I stopped by Radio Shack this morning; it is located beside Kroger grocery store. The parking lot was packed with cars, mostly because Tuesday is geezer day at Kroger and we old farts get a five percent discount on all our purchases. I like Kroger store; they are generally clean and well kept inside and outside and they are a union shop. Even with the Tuesday discount, they are no cheaper than Food City is every day, and not as cheap as Wal-Mart. I like Food City, but do not trust the quality of Wal-Mart groceries ... or anything else they sell. K-Mart has announced they will stop selling groceries at the local Super K-Mart, and rebrand it as a Big K store.
I am still on limited internet access, and most of what I do will be via this blog.

From Saturday's ride-about

Top photo: Jim Elliot Rd
2nd photo: Oak leaves turning brown instead of normal red/bronze
3rd photo: Elizabethton viewed from Cripple Creek Loop
4th photo: Monte Vista cemetery
5th photo: Oak leaves turning yellow instead of normal red/bronze
6th photo: Monte Vista cemetery

Monday, October 19, 2009

You played it for her, you can play it for me!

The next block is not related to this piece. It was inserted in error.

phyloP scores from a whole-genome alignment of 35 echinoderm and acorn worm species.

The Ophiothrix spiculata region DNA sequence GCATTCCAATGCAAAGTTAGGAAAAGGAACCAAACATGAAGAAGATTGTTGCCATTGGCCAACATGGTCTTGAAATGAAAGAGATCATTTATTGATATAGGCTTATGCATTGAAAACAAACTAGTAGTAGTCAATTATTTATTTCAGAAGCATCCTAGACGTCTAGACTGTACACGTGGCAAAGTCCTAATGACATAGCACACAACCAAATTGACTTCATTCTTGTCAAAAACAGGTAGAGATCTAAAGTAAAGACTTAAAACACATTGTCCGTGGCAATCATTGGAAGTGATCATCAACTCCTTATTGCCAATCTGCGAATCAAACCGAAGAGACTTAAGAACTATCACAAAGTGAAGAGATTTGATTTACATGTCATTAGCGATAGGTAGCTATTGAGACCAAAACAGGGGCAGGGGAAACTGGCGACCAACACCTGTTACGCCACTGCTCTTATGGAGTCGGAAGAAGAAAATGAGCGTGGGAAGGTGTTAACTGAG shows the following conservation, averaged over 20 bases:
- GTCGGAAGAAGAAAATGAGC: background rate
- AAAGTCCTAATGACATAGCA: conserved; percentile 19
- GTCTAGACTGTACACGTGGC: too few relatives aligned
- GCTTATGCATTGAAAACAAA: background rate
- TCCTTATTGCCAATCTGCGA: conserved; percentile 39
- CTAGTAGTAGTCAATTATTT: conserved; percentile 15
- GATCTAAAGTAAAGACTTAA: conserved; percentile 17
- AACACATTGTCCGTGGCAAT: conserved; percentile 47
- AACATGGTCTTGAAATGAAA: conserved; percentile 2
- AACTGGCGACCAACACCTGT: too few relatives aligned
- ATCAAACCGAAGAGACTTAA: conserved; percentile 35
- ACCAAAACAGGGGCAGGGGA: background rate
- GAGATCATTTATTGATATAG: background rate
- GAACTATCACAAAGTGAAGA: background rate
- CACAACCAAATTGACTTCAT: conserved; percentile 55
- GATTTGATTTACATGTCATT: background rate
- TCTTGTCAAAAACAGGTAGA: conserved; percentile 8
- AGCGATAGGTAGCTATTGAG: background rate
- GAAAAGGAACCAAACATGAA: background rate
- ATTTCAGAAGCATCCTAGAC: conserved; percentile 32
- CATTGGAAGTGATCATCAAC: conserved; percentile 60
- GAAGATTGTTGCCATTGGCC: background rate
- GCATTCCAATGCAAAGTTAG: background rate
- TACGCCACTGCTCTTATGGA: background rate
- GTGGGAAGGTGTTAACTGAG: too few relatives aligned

I suppose my whining and bitching have paid off; heavy frost this morning and a lovely, sunny day with mild temps. The squeaky wheel gets the grease.
It is 62 days until the most important date of the year; winter solstice. On December 21, the days will begin shedding some darkness and replacing it with light, but the coldest days will not be until January and February. Still, I will be looking for robins returning from the Gulf coast, and for snow drops to poke their white blossoms from the ground. As I become older, spring becomes more meaningful; it is a time when I can forgive Mother Nature for making the winter almost unbearable. Even with that inconvenience, she has never been mean to me, and as much pouting as I do over the bad weather, she also forgives me and rewards my soul with one more springtime. When eventually I return to her bosom, she will know that her efforts were very much appreciated, and all the things she accomplished throughout my lifetime were for the good of the planet and for me. Bless you, Mom.